Local November 25, 2023 | 7:41 am

After week of heavy rains, people return to empty houses

Hundreds of families from neighborhoods in Greater Santo Domingo are returning to their homes to remove all the accumulated mud due to last weekend’s torrential downpours. It will take time to rebuild their lives because they were left without beds and appliances such as stoves and refrigerators.

Some return with the little they can save before the waters sweep everything away. Still, most are taking out rotten mattresses, stoves, refrigerators, and damaged clothing, but this time without the hope of government aid.

Still yesterday, some 80 families of Tamarindo Adentro and La Tablita, in Santo Domingo East, remained housed in houses under construction close to where the rivers occupied their homes because they are still full of mud, without beds, stoves, refrigerators, clothes, and other belongings.

More than one hundred families of Tamarindo Adentro saw their homes entirely flooded by the Ozama, Tosa, and Tiburón rivers, which mercilessly hit the entire area.

Angelina Zapata, who lives at the end of H Street, narrates that most of those who live near the rivers mentioned left some belongings hooked inside their houses. Still, the waters were so high that the floods completely covered the places, damaging everything inside.

Mother of five children, the youngest of which is only nine months old, says that she could save the stove, the refrigerator fell with the flood and was damaged, and she was only left with the clothes she wore during the emergency.

She laments that a week after the disaster, no authority went to the place to observe, bring food mattresses, and evaluate the damages to resolve them, if possible.

Santiago Sandino, a member of the Civil Defense, also lost everything they had in his house; he could not save anything because he was dedicated to serving the neighbors.

“I was left with nothing; clothes, television, stove, radio was damaged, now I am practically in the street, living with things that some churches and foundations have donated,” he expresses.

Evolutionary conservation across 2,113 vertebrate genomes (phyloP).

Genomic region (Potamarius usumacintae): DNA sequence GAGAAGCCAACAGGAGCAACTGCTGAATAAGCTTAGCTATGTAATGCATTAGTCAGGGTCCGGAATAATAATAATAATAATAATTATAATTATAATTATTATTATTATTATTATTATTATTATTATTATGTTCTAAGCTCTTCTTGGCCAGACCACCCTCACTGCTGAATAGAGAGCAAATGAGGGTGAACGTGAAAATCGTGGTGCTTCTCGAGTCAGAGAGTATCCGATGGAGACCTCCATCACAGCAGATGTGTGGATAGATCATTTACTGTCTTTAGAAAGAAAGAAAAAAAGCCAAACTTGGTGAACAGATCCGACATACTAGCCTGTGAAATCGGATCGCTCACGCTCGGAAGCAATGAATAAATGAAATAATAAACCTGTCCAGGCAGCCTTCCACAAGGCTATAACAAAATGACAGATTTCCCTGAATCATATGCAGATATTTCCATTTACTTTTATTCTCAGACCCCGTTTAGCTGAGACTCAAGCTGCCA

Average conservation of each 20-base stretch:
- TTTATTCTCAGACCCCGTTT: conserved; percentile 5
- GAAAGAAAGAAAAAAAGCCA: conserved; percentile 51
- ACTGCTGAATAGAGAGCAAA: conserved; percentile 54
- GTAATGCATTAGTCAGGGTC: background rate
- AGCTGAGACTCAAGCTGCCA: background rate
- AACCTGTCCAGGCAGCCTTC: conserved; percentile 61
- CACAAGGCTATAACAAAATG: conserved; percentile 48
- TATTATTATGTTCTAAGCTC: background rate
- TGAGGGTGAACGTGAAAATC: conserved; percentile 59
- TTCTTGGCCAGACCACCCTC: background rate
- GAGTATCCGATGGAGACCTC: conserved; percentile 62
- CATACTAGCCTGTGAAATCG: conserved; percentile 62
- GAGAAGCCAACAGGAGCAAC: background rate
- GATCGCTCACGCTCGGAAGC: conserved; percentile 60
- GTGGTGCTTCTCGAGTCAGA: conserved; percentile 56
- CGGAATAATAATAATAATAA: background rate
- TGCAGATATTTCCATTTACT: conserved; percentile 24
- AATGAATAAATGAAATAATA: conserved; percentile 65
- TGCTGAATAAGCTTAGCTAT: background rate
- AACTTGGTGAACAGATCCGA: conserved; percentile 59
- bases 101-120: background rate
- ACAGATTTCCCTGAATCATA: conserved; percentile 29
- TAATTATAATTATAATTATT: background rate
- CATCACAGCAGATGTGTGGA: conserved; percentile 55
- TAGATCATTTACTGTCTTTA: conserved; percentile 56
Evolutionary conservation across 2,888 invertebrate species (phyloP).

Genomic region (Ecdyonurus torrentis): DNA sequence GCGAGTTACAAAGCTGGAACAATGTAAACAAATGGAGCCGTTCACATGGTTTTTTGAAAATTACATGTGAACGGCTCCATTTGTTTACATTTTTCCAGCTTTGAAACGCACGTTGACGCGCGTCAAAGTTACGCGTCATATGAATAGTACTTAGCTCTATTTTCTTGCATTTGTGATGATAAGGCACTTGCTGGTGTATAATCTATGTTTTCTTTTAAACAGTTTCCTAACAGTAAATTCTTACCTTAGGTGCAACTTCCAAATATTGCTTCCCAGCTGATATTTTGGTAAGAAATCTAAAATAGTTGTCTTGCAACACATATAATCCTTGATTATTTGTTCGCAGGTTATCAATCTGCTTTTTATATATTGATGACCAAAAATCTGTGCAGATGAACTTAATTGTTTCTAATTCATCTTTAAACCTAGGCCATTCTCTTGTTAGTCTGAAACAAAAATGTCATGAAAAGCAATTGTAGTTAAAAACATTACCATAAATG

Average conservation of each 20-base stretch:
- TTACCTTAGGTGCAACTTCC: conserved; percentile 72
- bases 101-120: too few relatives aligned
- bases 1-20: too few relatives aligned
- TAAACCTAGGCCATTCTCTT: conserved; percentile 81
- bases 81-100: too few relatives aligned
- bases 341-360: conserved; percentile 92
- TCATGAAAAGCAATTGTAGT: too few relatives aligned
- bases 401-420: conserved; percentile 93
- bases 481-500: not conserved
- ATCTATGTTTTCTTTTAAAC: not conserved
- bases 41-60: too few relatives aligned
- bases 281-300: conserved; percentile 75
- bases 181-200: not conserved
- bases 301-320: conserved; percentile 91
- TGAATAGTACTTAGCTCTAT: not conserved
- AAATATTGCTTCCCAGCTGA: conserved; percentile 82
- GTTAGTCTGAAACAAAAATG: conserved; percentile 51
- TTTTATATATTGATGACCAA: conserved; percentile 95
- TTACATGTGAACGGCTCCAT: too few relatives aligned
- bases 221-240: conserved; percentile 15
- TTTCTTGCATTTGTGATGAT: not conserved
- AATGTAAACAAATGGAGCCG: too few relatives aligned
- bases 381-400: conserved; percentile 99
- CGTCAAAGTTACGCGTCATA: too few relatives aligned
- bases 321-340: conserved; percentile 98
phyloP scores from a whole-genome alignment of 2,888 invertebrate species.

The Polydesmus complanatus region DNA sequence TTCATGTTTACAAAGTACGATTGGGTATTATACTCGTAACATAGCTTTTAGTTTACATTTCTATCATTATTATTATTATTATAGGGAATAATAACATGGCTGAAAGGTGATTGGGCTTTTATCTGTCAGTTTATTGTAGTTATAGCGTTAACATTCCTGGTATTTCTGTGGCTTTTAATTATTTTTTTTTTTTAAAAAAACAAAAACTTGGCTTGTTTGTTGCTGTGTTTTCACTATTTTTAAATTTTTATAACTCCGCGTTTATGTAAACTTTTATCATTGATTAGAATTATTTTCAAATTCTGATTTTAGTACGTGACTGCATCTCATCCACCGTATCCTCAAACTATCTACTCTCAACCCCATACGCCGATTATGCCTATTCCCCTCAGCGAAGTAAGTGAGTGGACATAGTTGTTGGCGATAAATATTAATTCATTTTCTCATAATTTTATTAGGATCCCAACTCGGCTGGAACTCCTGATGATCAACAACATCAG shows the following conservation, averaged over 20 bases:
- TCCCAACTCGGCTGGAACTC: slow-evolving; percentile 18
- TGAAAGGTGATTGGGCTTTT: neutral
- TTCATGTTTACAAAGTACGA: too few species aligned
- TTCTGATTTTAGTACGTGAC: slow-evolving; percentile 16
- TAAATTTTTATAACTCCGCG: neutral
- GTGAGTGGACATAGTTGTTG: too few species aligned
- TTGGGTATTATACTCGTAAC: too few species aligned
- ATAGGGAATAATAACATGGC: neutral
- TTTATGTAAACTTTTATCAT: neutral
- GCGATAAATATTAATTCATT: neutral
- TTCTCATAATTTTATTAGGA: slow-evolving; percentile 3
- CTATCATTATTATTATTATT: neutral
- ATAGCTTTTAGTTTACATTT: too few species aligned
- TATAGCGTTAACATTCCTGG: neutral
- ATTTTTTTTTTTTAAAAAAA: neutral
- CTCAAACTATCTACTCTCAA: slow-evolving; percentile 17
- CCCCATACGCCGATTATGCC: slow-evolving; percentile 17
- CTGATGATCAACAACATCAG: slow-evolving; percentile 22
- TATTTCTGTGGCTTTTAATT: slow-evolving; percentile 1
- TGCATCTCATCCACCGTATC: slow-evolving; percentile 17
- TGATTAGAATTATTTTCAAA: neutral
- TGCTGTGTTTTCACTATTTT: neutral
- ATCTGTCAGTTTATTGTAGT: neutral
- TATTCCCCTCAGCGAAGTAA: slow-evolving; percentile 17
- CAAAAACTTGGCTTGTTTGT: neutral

Los coordinadores
In the neighborhood of Los Coordinadores, in Santo Domingo Norte, most families began to dig out mud and pour water to return to their reality, but all they found inside was mud.
José Miguel Báez, although his house is in a high part of the Ozama sector, reached up to the roof, while others did not even find the zinc outside.

“We are forgotten here, it seems that we are not human beings, we have no other place to live but here; it is strange that the government did not come to help us even though we lost everything,” he said.

Francisco Antonio Alvarez said that the flooding of the Ozama was so fast that there was no time to get anything out and that he even saved his four children in a refrigerator box that he used as a dinghy.

In the same way, she saved four pigs she raised in the backyard, which she has not yet been able to return to look for because of the mud that remains in the way.

“But the refrigerator and stove were damaged, we were left without a bed and practically without clothes; now the children are sick and without help from the authorities,” he says.

He reveals that the only help they received was from some evangelical church pastors. Otherwise, they would have died of hunger and thirst.

The cry for lack of official support extends to other marginalized neighborhoods such as Ribera del Ozama, La Javilla, under the Francisco del Rosario Sánchez bridge, in Santo Domingo East, where the help they expected after the floods did not arrive, and the situation is still dire.

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